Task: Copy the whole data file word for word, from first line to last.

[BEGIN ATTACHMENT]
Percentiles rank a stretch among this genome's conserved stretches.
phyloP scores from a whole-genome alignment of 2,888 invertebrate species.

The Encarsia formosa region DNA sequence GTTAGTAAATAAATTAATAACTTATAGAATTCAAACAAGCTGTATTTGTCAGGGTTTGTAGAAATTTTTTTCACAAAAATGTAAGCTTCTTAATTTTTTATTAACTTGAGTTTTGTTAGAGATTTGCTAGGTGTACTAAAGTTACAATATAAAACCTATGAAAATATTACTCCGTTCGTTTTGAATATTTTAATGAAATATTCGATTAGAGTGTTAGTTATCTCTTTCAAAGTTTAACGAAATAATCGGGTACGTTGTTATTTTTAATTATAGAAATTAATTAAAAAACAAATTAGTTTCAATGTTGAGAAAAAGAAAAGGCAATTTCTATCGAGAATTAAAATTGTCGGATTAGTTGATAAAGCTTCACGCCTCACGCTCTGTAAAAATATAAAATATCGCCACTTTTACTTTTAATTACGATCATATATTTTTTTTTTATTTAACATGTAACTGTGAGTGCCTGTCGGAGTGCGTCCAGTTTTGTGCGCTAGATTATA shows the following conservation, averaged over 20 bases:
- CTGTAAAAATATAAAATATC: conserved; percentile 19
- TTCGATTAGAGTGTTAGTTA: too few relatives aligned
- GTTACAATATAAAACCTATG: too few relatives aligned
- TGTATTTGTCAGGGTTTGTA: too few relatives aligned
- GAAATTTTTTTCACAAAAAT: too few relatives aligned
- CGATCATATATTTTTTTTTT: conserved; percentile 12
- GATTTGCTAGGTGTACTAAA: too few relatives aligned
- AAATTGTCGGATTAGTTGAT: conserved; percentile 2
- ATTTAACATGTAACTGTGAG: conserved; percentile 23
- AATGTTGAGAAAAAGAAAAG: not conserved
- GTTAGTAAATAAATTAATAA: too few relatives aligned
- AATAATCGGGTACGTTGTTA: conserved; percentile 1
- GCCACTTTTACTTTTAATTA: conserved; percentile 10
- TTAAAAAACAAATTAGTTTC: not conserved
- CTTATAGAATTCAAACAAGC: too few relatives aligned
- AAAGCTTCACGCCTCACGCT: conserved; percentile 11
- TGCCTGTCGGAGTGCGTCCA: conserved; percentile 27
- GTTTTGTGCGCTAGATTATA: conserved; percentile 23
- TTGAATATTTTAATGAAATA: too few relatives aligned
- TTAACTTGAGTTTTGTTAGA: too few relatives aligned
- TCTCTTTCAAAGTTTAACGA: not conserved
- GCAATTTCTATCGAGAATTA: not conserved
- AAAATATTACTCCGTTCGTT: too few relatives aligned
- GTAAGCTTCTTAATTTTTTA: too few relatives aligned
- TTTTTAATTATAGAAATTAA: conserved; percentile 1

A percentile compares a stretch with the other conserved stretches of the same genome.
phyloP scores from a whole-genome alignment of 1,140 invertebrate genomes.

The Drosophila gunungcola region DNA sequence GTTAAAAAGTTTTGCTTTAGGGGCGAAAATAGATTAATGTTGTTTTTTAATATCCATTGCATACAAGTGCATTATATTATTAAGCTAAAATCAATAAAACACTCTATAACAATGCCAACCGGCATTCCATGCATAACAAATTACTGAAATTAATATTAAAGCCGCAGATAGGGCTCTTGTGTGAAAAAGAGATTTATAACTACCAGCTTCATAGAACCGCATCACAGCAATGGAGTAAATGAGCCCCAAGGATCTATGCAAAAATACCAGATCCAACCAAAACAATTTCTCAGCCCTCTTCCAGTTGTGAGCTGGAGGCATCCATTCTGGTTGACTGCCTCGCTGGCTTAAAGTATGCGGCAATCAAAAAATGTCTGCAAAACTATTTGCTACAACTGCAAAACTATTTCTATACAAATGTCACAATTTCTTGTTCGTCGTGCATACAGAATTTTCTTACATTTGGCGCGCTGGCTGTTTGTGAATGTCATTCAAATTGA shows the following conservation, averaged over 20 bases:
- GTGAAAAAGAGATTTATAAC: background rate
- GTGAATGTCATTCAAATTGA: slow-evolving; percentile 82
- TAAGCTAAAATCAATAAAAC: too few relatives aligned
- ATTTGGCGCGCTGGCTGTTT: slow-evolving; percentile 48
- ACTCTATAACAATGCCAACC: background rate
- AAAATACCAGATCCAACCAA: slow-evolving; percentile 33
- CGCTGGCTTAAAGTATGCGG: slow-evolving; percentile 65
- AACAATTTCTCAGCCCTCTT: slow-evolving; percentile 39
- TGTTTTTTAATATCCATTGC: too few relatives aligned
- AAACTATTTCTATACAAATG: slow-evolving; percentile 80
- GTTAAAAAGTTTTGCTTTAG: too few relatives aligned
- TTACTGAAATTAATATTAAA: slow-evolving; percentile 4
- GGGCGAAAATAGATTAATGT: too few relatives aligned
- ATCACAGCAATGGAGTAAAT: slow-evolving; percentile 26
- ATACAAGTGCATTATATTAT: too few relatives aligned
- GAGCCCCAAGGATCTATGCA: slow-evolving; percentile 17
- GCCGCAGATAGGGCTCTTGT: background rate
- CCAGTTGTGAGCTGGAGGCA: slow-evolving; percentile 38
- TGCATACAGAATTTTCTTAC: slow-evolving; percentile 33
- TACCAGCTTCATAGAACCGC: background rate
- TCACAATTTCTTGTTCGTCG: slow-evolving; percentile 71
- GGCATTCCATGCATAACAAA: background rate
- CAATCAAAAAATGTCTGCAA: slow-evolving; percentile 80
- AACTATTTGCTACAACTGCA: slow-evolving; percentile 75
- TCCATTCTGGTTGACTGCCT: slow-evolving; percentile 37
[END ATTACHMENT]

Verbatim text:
Percentiles rank a stretch among this genome's conserved stretches.
phyloP scores from a whole-genome alignment of 2,888 invertebrate species.

The Encarsia formosa region DNA sequence GTTAGTAAATAAATTAATAACTTATAGAATTCAAACAAGCTGTATTTGTCAGGGTTTGTAGAAATTTTTTTCACAAAAATGTAAGCTTCTTAATTTTTTATTAACTTGAGTTTTGTTAGAGATTTGCTAGGTGTACTAAAGTTACAATATAAAACCTATGAAAATATTACTCCGTTCGTTTTGAATATTTTAATGAAATATTCGATTAGAGTGTTAGTTATCTCTTTCAAAGTTTAACGAAATAATCGGGTACGTTGTTATTTTTAATTATAGAAATTAATTAAAAAACAAATTAGTTTCAATGTTGAGAAAAAGAAAAGGCAATTTCTATCGAGAATTAAAATTGTCGGATTAGTTGATAAAGCTTCACGCCTCACGCTCTGTAAAAATATAAAATATCGCCACTTTTACTTTTAATTACGATCATATATTTTTTTTTTATTTAACATGTAACTGTGAGTGCCTGTCGGAGTGCGTCCAGTTTTGTGCGCTAGATTATA shows the following conservation, averaged over 20 bases:
- CTGTAAAAATATAAAATATC: conserved; percentile 19
- TTCGATTAGAGTGTTAGTTA: too few relatives aligned
- GTTACAATATAAAACCTATG: too few relatives aligned
- TGTATTTGTCAGGGTTTGTA: too few relatives aligned
- GAAATTTTTTTCACAAAAAT: too few relatives aligned
- CGATCATATATTTTTTTTTT: conserved; percentile 12
- GATTTGCTAGGTGTACTAAA: too few relatives aligned
- AAATTGTCGGATTAGTTGAT: conserved; percentile 2
- ATTTAACATGTAACTGTGAG: conserved; percentile 23
- AATGTTGAGAAAAAGAAAAG: not conserved
- GTTAGTAAATAAATTAATAA: too few relatives aligned
- AATAATCGGGTACGTTGTTA: conserved; percentile 1
- GCCACTTTTACTTTTAATTA: conserved; percentile 10
- TTAAAAAACAAATTAGTTTC: not conserved
- CTTATAGAATTCAAACAAGC: too few relatives aligned
- AAAGCTTCACGCCTCACGCT: conserved; percentile 11
- TGCCTGTCGGAGTGCGTCCA: conserved; percentile 27
- GTTTTGTGCGCTAGATTATA: conserved; percentile 23
- TTGAATATTTTAATGAAATA: too few relatives aligned
- TTAACTTGAGTTTTGTTAGA: too few relatives aligned
- TCTCTTTCAAAGTTTAACGA: not conserved
- GCAATTTCTATCGAGAATTA: not conserved
- AAAATATTACTCCGTTCGTT: too few relatives aligned
- GTAAGCTTCTTAATTTTTTA: too few relatives aligned
- TTTTTAATTATAGAAATTAA: conserved; percentile 1

A percentile compares a stretch with the other conserved stretches of the same genome.
phyloP scores from a whole-genome alignment of 1,140 invertebrate genomes.

The Drosophila gunungcola region DNA sequence GTTAAAAAGTTTTGCTTTAGGGGCGAAAATAGATTAATGTTGTTTTTTAATATCCATTGCATACAAGTGCATTATATTATTAAGCTAAAATCAATAAAACACTCTATAACAATGCCAACCGGCATTCCATGCATAACAAATTACTGAAATTAATATTAAAGCCGCAGATAGGGCTCTTGTGTGAAAAAGAGATTTATAACTACCAGCTTCATAGAACCGCATCACAGCAATGGAGTAAATGAGCCCCAAGGATCTATGCAAAAATACCAGATCCAACCAAAACAATTTCTCAGCCCTCTTCCAGTTGTGAGCTGGAGGCATCCATTCTGGTTGACTGCCTCGCTGGCTTAAAGTATGCGGCAATCAAAAAATGTCTGCAAAACTATTTGCTACAACTGCAAAACTATTTCTATACAAATGTCACAATTTCTTGTTCGTCGTGCATACAGAATTTTCTTACATTTGGCGCGCTGGCTGTTTGTGAATGTCATTCAAATTGA shows the following conservation, averaged over 20 bases:
- GTGAAAAAGAGATTTATAAC: background rate
- GTGAATGTCATTCAAATTGA: slow-evolving; percentile 82
- TAAGCTAAAATCAATAAAAC: too few relatives aligned
- ATTTGGCGCGCTGGCTGTTT: slow-evolving; percentile 48
- ACTCTATAACAATGCCAACC: background rate
- AAAATACCAGATCCAACCAA: slow-evolving; percentile 33
- CGCTGGCTTAAAGTATGCGG: slow-evolving; percentile 65
- AACAATTTCTCAGCCCTCTT: slow-evolving; percentile 39
- TGTTTTTTAATATCCATTGC: too few relatives aligned
- AAACTATTTCTATACAAATG: slow-evolving; percentile 80
- GTTAAAAAGTTTTGCTTTAG: too few relatives aligned
- TTACTGAAATTAATATTAAA: slow-evolving; percentile 4
- GGGCGAAAATAGATTAATGT: too few relatives aligned
- ATCACAGCAATGGAGTAAAT: slow-evolving; percentile 26
- ATACAAGTGCATTATATTAT: too few relatives aligned
- GAGCCCCAAGGATCTATGCA: slow-evolving; percentile 17
- GCCGCAGATAGGGCTCTTGT: background rate
- CCAGTTGTGAGCTGGAGGCA: slow-evolving; percentile 38
- TGCATACAGAATTTTCTTAC: slow-evolving; percentile 33
- TACCAGCTTCATAGAACCGC: background rate
- TCACAATTTCTTGTTCGTCG: slow-evolving; percentile 71
- GGCATTCCATGCATAACAAA: background rate
- CAATCAAAAAATGTCTGCAA: slow-evolving; percentile 80
- AACTATTTGCTACAACTGCA: slow-evolving; percentile 75
- TCCATTCTGGTTGACTGCCT: slow-evolving; percentile 37